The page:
King IV is here, and it’s bolder than ever
South Africa has updated its corporate governance regulations for listed companies, with the introduction of the new King IV Code of Corporate Governance. This takes effect from 1 November 2018 and replaces the old King III code, introduced in 2009.
Since 1994, when the first King Code was introduced, we have seen thinking on corporate governance steadily evolving. Our new King IV Code represents a further refinement in thinking, away from prescriptive rules and towards principles and outcomes which represent a framework for ethical leadership in all organisations.
And in fact, the changes are welcome. With King IV, we see a renewed emphasis on transparency and disclosure, in line with international best practice. The code also emphasises the critical role shareholders play in holding a company and its board accountable. In keeping with its focus on ethical leadership, King IV recommends that boards establish a social and ethics committee which would look at ethical behaviour and ethics management.
Some of the highlights:
Remuneration receives far greater prominence – a development that may rattle more than a few corporate cages. King III required that remuneration policy should be voted on by shareholders, although this would not be binding. King IV goes further, recommending both the remuneration policy and the implementation report should be tabled for a non-binding advisory vote. The remuneration policy should set out the measures that the board commits to take in the event that either the remuneration policy or the implementation report, or both have been voted against by 25% or more of the voting rights exercised. Such measures should provide pro-active engagement with shareholders to address their concerns. Company boards are now tasked with ensuring fair and responsible executive remuneration practices in light of overall employee remuneration.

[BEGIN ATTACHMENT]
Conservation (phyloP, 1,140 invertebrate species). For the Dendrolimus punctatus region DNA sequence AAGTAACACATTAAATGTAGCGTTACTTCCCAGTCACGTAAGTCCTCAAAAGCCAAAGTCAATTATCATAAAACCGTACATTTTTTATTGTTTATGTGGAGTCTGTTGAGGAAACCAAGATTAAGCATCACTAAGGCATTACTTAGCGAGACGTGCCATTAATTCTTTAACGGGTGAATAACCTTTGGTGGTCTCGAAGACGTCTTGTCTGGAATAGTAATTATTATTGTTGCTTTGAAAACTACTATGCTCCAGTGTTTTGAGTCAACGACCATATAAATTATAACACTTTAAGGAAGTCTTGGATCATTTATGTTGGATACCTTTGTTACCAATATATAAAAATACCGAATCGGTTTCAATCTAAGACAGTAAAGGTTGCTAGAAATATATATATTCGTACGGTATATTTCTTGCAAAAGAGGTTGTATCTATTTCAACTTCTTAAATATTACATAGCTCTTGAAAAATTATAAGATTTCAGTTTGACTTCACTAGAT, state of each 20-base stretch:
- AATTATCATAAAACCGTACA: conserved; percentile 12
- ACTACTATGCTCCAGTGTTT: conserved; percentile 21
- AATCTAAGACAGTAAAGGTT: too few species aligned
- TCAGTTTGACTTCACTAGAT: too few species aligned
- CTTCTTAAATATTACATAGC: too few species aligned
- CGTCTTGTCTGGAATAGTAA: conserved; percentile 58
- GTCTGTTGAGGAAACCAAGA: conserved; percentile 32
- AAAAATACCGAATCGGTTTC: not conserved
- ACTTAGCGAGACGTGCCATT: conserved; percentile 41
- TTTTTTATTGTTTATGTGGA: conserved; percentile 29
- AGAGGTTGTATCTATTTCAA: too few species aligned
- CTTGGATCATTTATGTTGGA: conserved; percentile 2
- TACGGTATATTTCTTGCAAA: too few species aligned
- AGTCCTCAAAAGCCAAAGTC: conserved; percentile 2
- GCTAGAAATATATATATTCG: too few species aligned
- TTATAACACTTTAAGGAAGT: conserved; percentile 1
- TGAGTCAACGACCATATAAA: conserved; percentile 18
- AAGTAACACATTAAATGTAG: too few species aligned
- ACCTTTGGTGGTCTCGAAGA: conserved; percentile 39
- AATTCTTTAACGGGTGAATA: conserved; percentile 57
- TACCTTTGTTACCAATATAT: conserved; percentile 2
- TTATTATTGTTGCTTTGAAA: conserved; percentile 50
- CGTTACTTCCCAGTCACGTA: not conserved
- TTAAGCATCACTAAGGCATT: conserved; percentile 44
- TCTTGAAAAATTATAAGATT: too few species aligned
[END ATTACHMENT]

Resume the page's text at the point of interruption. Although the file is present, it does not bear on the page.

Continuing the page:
There’s also an awareness that information needs to be protected from breaches – a necessary acknowledgment given the centrality of data management to organisations around the world. While King III introduced IT governance to corporate governance in South Africa and demanded that directors be aware of IT risk, King IV deliberately separates technology and information. It recognises information is a corporate asset that forms part of intellectual capital.
King IV further evolves corporate governance philosophy on independence. The previous code, King III, provided a list of disqualifications from independence. However, King IV focuses on the perception of independence by an informed third party, rather than factual independence or a tick-box approach. Under our new code, independence is predominantly a state of mind which is a moral characteristic and legal duty of all directors.